Risk can be a part of conducting business, and many business plans include ways to reduce risk. In the livestock and dairy industries, treating animals with drugs is often necessary. The drugs can help keep animals healthy, and healthy animals often mean a more profitable business. But using drugs in food-producing animals may increase the risk of illegal residues in food made from treated animals. Keeping adequate drug treatment records can lower this risk, and as a result, help ensure food safety.
The connection between adequate records and safe food may not be obvious, so here are several key points to illustrate how important good record-keeping can be for food safety.
- Live animals sold for slaughter for human consumption are food.
Under the Federal Food, Drug & Cosmetic Act (FFD&C Act), the definition of “food” includes “articles used for food or drink for man or other animals.” FDA considers live animals intended for food as “food” under the FFD&C Act. The agency’s interpretation has been accepted by several courts.
- Food held under insanitary conditions is adulterated under the law.
The FFD&C Act states that a food is adulterated “if it has been prepared, packed, or held under insanitary conditions whereby it may have become contaminated with filth, or whereby it may have been rendered injurious to health.”
- Giving drugs to animals without keeping adequate records can constitute “insanitary conditions.”
In cases involving illegal drug residues in dairy cows, district courts have agreed with the U.S. government that the failure of a dairy farm to keep adequate records of the administration of drugs constituted inadequate control measures. The courts found that these inadequate control measures created “insanitary conditions" and, therefore, adulterated the food under the FFD&C Act.
- Drug residues in edible tissues above a level set by FDA (the “tolerance”) are illegal.
When a food-producing animal is treated with a drug, residues of the drug sometimes remain in or on edible tissues from that animal. Residues include small amounts of leftover drug, or parts of the drug that aren’t completely broken down by the animal’s body.
FDA makes sure the residues that may be present in or on edible tissues from treated animals pose little risk to people. As part of the approval process for a drug for a food-producing animal, the agency sets the drug’s tolerance and withdrawal period.
The tolerance is the level of residues allowed to be in or on the edible tissues. Residues higher than this level are called “violative” because they violate (are above) the tolerance set by FDA.
The withdrawal period is the time from when the animal was last treated with the drug to when the animal can be slaughtered for food. The withdrawal period allows for the drug (or parts of the drug) in the edible tissues of the treated animal to get to levels that are at or below the tolerance.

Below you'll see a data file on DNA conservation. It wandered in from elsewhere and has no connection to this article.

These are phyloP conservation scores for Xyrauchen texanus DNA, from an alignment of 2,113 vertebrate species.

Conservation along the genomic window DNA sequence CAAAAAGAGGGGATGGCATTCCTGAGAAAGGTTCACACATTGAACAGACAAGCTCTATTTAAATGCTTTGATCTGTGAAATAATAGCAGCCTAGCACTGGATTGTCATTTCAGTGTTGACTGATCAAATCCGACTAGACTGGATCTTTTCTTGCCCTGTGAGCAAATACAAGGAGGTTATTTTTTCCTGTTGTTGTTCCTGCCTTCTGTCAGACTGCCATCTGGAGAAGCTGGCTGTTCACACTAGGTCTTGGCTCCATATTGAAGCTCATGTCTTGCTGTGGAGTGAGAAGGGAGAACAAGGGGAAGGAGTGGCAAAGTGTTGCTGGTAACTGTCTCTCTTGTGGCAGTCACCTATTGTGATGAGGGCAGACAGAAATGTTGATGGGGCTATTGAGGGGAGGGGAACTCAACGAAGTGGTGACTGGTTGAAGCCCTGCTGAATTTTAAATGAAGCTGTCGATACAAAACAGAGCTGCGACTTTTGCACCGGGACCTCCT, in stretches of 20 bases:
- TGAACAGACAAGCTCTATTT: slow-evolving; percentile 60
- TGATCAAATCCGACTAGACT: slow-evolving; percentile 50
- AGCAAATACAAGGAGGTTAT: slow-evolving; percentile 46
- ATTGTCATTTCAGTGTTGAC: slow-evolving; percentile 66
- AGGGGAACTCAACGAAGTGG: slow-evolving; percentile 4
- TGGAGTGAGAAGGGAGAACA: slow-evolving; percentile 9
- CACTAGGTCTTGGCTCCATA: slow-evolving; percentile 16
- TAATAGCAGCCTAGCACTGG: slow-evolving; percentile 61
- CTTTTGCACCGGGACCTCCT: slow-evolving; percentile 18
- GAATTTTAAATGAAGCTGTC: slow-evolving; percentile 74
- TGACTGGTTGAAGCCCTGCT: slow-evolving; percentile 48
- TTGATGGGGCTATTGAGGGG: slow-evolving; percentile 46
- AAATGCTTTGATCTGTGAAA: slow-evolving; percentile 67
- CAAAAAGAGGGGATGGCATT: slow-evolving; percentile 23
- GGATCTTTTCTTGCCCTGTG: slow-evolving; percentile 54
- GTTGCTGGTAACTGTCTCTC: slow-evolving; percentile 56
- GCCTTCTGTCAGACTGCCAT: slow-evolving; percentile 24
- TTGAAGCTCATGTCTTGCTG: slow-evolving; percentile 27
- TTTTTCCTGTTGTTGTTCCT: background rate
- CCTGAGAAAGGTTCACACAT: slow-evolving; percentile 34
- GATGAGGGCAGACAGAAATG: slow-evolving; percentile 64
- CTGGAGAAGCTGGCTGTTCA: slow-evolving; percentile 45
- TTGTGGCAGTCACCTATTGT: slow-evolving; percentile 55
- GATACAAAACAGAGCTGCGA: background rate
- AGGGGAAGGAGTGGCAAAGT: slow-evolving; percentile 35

It is illegal for dairies, livestock dealers, and other animal producers to sell an animal for food that has drug residues in its edible tissues that are above the set tolerance.
- Giving drugs to animals without keeping adequate records may lead to drug residues in edible tissues that are above the set tolerance.
If a farm’s treatment records are incomplete, the farm is more likely to send a cow to slaughter that has drug residues in its edible tissues that are above the set tolerance.
Careful Records can be a Good Control Measure
Good control measures can help keep unsafe food from reaching consumers. In the restaurant industry, one such control measure is hand-washing. Proper hand-washing practices by food workers is critical for preventing outbreaks of foodborne diseases. Just as practicing proper hand-washing can help keep food safe, so can keeping adequate drug treatment records for food-producing animals. Careful records help livestock owners and dairy producers easily know which drugs they used in their animals and when and also help them readily distinguish treated animals from untreated ones.
Records – What to Document
When treating a food-producing animal with a drug, it's helpful for livestock owners and dairy producers to keep adequate treatment records that include the:
- Name of the drug used;
- Identity of the animal treated;
- Date of each administration of the drug to the animal;
- The dose;
- How the drug was given (for example, by mouth or by injection into muscle);
- The lawful written order of a licensed veterinarian in the context of a veterinarian-client-patient relationship (if applicable);
- Name of the person who gave the drug;
- Length of the withdrawal period; and
- Date the withdrawal period ends (the treated animal can safely be sent to slaughter on or after this date).
For any drug kept on a farm’s premises, it's helpful to document the:
- Name of the drug;
- Date it was purchased or received;
- Quantity, strength, and form of the drug;
- Expiration date; and
- Name and address of the drug supplier.
Connection between Adequate Records and Food Safety
Adequate records that fully document an animal’s treatment history and a farm’s drug use can go a long way toward preventing illegal drug residues in food made from treated animals. This, in turn, protects American consumers by making sure the food on their tables is safe.
- Section 201(f) of the Federal Food, Drug, and Cosmetic Act [21 U.S.C. 321(f)] – this section defines the term “food.”
- Section 402(a)(4) of the Federal Food, Drug, and Cosmetic Act [21 U.S.C. 342(a)(4)] – this section describes when a food is considered to be adulterated.